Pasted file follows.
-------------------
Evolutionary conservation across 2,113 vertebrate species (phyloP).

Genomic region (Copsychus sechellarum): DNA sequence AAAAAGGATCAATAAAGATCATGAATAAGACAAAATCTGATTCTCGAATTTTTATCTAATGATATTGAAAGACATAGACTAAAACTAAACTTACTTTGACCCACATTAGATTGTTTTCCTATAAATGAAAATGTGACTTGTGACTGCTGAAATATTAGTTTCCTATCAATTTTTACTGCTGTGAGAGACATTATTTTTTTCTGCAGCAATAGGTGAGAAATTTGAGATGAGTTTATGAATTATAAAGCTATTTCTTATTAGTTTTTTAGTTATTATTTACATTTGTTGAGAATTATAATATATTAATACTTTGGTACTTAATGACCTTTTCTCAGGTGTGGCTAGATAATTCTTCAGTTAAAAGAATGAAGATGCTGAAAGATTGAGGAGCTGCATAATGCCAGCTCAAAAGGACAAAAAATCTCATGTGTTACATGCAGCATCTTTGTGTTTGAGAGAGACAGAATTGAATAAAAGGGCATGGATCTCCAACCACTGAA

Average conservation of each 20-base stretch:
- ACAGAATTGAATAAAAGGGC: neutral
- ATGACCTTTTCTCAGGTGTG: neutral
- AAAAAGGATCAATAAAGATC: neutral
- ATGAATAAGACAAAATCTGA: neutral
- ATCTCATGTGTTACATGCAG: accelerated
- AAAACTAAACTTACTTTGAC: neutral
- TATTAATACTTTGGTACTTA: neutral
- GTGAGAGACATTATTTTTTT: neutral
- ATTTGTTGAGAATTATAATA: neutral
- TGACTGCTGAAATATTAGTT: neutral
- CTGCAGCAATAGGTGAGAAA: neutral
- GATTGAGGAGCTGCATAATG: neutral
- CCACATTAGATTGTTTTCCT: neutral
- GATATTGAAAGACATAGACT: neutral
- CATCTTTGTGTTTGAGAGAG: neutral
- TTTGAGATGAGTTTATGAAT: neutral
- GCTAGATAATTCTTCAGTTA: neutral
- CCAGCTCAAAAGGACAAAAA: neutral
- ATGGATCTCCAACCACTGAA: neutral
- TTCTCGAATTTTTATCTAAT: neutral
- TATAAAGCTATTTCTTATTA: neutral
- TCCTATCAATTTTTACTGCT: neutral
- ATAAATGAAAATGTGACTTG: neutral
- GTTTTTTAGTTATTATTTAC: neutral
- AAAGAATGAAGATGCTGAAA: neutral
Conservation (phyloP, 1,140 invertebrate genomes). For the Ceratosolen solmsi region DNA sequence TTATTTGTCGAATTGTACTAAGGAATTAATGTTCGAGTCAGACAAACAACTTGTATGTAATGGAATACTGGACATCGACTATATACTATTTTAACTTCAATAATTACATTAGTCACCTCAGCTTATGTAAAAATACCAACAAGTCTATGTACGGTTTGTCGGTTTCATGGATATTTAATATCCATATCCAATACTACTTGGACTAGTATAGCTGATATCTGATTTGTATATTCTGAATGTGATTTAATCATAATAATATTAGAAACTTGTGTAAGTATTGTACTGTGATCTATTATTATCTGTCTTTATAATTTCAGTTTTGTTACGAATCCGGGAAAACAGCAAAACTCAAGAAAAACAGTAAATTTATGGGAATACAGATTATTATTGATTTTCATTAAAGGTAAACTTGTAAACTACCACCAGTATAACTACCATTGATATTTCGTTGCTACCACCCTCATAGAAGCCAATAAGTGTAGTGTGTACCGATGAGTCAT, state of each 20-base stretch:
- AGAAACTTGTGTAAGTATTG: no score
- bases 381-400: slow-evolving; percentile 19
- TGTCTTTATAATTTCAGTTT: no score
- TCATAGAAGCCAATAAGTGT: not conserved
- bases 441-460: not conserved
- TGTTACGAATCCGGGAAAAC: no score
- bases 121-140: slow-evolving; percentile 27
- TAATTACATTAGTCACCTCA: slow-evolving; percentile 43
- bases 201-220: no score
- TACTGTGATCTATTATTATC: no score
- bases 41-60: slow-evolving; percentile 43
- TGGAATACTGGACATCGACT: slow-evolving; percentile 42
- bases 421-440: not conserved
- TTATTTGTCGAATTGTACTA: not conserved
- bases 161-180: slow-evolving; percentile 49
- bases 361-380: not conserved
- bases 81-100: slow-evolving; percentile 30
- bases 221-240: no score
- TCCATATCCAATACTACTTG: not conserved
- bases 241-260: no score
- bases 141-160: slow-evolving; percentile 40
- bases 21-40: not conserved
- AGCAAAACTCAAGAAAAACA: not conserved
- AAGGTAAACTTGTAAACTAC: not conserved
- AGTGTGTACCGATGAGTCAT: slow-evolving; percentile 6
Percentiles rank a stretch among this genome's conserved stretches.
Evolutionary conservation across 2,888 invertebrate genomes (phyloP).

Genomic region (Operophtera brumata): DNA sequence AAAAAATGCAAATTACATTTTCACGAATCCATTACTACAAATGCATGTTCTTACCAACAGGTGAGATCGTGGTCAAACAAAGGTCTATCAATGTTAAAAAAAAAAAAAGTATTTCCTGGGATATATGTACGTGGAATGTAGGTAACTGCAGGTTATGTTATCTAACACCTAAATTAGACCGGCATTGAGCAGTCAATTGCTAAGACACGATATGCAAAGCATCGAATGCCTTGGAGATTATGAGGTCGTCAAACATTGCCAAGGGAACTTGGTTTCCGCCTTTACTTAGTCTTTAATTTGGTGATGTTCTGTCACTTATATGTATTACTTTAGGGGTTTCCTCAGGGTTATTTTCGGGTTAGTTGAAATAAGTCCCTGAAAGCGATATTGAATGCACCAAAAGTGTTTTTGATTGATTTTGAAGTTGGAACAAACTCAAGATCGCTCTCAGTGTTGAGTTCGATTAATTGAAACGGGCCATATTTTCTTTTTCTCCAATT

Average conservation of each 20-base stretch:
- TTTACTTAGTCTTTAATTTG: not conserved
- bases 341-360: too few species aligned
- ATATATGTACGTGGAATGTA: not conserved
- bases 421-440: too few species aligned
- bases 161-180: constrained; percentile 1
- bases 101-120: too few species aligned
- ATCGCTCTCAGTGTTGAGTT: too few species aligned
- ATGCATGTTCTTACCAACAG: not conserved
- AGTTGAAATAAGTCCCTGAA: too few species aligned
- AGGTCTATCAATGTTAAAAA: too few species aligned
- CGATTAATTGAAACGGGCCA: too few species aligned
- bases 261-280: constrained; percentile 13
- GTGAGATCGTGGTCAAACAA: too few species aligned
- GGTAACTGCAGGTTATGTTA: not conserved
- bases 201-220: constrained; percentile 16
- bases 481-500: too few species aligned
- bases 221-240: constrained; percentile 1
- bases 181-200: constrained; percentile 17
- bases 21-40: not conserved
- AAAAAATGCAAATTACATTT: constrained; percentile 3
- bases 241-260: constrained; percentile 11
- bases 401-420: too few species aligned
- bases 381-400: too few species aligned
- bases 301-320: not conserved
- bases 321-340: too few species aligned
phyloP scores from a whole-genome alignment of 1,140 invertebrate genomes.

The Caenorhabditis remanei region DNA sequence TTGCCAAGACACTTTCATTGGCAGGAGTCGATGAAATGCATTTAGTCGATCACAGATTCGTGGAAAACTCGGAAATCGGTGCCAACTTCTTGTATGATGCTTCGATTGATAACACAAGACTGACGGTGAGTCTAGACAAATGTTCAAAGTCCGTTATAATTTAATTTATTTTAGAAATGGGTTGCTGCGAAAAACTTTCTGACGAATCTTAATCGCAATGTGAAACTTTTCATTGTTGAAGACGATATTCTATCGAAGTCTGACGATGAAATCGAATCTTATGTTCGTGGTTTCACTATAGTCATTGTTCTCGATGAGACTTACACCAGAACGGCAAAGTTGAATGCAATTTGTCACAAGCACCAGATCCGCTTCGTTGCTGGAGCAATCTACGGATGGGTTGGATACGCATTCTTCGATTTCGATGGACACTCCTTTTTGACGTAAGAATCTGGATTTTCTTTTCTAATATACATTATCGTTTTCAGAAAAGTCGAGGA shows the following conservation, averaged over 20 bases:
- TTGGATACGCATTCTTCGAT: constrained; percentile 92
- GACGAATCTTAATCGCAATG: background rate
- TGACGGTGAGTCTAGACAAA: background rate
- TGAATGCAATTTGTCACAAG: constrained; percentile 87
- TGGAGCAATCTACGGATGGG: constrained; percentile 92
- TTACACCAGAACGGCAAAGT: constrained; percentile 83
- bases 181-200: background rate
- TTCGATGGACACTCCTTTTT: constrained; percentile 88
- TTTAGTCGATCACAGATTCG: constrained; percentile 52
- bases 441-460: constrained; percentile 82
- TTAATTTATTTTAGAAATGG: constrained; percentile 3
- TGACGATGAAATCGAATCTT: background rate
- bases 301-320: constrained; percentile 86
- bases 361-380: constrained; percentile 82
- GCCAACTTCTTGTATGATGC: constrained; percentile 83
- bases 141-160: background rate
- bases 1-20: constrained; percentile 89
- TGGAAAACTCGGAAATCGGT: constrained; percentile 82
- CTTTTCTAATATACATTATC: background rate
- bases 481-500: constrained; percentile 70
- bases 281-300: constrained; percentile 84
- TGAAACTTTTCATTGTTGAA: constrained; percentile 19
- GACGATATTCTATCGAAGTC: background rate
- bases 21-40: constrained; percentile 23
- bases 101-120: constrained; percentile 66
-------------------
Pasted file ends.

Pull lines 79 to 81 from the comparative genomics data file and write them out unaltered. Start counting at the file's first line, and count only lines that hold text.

- bases 241-260: constrained; percentile 11
- bases 401-420: too few species aligned
- bases 381-400: too few species aligned